Phenology is the study of seasonal changes in plants and animals and how they are influenced by seasonal and yearly variations in weather and climate. Key events for plants that respond to variations in climate include germination, flowering and fruit ripening.

Changes in the timing of events like flowering are highly sensitive to climate change. Many plants have already begun to flower days earlier than they did in the past, and phenology is considered an important indicator of climate change impacts.

Farmers need to understand plant phenology and local climate in order to know when to plant to avoid frosts, when to harvest, as well as how weather affects the development of plant pathogens and insects. Climatic uncertainty and new extremes means that farmers are less able to predict the timing of life events of their crop plants. At the same time, we know almost nothing about the climatic profiles and suitability of heritage varieties.

Crop-climate project participants observe phenological development of key stages in potatoes in locations across Canada. In this way, we hope to develop climatic profiles of heritage varieties to improve long-term food security under shifting climates.

Crop-Climate Project Background

In spring 2012 The Garden Institute of BC undertook a pilot study (Project Co-Managers Richard Hebda and Sharon Rempel) to test the feasibility of using standard, field-deployed weather recording equipment to define the “climatic” characteristics of heritage varieties of wheat and potatoes. The data were to be collected by “farmer”–scientists in several different climatic zones in Canada. The idea was that such data would enable people in communities to develop their own capacity to adapt food production to climate change.

Food sustainability already challenges the globe because nearly a billion people are chronically undernourished and food production has major negative impacts on the environment. Many solutions have been proposed at the global scale such as improving yields, using resources more efficiently, and even changing human diets (Foley et al. 2011). However the extent and urgency of the potential effects of changing global climates are not adequately being factored into the development of food sustainability strategies.

Heritage varieties of agricultural crops are being lost at an alarming rate. Heritage plants may be defined in various ways, though they are generally considered to be older cultivars that have been maintained and passed down by a family or shared within a small community. They are generally grown on a smaller scale than varieties grown in industrial agriculture. For the purposes of the Crop-Climate Project, ‘heritage’ plants include many garden-variety and locally developed varieties that are grown on a small scale, regardless of how old a cultivar is, as well as landraces of wheat.

The rich genetic diversity held within heritage varieties is the product of thousands of years of plant breeding and seed saving by farmers around the world. Locally adapted crops are an important part of our agricultural heritage; they are also critical to our future food sustainability.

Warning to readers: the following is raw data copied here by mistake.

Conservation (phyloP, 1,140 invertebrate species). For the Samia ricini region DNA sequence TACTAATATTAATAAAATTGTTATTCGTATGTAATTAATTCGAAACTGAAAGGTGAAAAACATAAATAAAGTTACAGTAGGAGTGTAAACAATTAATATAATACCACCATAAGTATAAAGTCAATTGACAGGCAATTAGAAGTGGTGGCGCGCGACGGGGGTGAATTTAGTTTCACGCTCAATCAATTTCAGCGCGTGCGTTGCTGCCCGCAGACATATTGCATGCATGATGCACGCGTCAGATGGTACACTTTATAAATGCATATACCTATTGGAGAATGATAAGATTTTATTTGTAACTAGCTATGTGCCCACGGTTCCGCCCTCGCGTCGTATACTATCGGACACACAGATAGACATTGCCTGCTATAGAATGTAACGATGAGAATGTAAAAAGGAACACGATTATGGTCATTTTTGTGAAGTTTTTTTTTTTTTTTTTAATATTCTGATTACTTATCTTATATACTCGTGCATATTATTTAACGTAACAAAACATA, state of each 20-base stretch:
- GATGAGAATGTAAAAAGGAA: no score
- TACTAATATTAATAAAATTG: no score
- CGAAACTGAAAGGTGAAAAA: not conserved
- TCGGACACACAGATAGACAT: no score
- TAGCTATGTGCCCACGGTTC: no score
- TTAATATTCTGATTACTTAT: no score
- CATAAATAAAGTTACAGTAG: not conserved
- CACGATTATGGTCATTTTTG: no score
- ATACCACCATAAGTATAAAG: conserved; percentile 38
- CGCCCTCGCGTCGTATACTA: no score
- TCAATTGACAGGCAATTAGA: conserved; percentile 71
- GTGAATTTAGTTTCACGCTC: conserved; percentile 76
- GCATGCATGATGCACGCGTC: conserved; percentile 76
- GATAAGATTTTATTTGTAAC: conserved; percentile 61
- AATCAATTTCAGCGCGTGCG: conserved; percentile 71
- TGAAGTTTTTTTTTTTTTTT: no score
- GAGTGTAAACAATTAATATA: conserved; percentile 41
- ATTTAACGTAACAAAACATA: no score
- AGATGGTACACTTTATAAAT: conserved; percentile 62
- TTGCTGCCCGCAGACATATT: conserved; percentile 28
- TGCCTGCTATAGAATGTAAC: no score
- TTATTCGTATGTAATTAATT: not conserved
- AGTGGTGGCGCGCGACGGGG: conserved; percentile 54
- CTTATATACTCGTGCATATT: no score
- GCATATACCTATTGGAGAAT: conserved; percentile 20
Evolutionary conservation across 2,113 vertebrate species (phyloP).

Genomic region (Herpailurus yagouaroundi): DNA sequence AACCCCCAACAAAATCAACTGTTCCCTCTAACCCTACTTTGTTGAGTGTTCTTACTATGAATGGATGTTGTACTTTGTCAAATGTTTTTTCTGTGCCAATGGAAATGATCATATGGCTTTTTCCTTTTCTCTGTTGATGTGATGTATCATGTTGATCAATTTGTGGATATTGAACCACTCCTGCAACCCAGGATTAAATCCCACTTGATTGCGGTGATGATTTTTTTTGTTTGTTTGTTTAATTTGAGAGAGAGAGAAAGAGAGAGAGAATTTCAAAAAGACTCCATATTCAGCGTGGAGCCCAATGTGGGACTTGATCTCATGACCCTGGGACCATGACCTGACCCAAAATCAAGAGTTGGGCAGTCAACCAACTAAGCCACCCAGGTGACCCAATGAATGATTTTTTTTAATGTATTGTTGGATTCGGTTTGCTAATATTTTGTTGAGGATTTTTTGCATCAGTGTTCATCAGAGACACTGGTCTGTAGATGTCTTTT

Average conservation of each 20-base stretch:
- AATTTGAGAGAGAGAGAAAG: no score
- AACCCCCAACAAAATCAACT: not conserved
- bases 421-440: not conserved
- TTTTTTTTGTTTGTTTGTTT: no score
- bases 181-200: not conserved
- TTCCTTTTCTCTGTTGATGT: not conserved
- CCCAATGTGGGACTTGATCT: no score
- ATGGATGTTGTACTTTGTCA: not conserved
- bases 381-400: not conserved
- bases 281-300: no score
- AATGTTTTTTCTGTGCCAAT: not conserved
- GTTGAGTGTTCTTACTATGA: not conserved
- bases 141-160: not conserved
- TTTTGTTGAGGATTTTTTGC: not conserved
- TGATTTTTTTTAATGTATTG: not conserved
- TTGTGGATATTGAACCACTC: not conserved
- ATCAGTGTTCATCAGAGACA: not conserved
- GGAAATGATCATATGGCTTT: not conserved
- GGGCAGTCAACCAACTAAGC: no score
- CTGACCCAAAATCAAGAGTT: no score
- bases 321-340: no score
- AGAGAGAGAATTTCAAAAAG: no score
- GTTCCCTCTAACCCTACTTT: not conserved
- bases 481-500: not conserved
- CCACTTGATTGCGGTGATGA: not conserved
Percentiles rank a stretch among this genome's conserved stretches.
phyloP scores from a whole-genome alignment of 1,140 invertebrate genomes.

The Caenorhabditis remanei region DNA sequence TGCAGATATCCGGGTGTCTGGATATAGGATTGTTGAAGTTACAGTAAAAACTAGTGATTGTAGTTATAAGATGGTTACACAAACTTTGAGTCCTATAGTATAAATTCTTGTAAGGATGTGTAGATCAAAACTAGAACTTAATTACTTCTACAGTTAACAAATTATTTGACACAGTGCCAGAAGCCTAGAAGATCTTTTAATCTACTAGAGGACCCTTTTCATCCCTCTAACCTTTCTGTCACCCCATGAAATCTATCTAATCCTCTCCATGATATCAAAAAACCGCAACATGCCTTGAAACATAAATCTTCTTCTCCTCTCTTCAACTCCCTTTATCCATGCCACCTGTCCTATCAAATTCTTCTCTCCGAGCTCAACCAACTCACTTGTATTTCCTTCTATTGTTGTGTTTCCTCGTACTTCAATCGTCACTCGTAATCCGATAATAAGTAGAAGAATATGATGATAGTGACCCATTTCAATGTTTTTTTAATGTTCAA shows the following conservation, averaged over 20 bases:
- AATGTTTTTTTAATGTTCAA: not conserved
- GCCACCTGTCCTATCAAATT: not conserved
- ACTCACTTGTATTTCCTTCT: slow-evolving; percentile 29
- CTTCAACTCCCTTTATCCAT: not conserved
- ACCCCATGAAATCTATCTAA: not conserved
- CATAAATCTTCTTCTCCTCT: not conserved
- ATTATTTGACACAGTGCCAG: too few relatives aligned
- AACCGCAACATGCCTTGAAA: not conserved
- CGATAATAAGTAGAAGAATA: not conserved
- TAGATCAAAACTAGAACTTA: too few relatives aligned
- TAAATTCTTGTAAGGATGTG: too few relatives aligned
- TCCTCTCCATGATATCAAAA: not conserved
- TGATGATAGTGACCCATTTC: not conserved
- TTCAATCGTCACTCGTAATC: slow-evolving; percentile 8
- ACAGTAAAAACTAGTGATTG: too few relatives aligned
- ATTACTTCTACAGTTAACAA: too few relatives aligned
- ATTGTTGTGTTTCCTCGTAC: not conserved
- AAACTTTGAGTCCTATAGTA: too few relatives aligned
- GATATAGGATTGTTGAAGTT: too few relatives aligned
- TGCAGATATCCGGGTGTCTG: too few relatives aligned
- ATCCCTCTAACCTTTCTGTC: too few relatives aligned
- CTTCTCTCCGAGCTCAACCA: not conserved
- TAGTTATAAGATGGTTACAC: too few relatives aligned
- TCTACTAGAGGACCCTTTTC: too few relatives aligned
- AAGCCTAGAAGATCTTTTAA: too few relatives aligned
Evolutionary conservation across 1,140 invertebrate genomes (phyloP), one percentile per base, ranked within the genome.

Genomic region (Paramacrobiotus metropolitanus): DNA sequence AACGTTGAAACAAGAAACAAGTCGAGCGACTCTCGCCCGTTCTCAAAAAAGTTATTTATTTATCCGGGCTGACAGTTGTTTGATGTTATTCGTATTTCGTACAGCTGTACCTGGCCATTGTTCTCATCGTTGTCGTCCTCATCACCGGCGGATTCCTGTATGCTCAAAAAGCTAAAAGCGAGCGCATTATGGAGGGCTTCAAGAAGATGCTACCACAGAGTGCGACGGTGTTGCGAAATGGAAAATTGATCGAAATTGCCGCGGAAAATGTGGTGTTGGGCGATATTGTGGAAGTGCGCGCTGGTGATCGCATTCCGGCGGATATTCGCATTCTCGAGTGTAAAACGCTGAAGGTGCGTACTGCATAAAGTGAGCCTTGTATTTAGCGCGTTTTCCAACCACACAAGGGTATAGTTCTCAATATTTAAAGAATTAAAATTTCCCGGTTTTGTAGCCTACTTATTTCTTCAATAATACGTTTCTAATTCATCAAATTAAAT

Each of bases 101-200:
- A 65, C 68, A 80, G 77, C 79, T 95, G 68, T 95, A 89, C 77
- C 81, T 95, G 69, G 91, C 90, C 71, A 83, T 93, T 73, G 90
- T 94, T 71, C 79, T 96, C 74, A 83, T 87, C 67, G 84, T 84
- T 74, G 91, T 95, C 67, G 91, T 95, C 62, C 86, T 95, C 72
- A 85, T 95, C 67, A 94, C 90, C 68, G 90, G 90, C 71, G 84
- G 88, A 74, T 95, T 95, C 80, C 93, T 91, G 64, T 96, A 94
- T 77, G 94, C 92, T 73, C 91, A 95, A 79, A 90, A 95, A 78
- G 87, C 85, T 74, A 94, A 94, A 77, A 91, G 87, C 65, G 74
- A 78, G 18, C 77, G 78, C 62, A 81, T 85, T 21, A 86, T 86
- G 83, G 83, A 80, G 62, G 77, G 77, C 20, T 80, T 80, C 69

Conserving heritage varieties helps Canadian farmers prepare for climate change in several ways. These varieties contain vital traits needed for adaptation to different climatic characteristics and they have important genetic variation that may protect them against emerging diseases. They also have the potential be used in breeding programs to improve non-heritage varieties and increase crop resilience to a range of stress factors.

Good information about heritage varieties is not widely available, and many standard characteristics, such as the number of days to maturity, are unknown. Growers need this basic information to decide which varieties will grow well in their local soils and climate as well as to help determine cultural practices (when to plant, how to amend the soil, how to minimize pest outbreaks) to optimize yield. Even less is known about the influence of climatic stressors (heat, humidity, drought, rainfall) on heritage varieties.

Knowing such crop traits is especially important in an era of shifting climatic zones and the development of new climatic regimes. Suitable or optimal areas for growing potatoes and wheat will certainly shift northward in general and upward in mountainous regions. Local site conditions such as the optimal soil type for a particular variety may change as new climates and weather patterns develop.

To be clear the project in 2012 was intended as a pilot, a proof of principle and approach, rather than a strict agronomic trial. Such tightly controlled replicated trials are best undertaken in established institutional facilities, but such is not the case for heritage varieties and landraces.  We strongly encourage governments and agricultural institutions to do so. Our premise is that many growers making many observations with reliable equipment, growing and observing crop varieties in a standard manner may be able to rapidly generate useful and critical data. With the anticipated quickening pace of climate change, the sooner such information is widely available the better.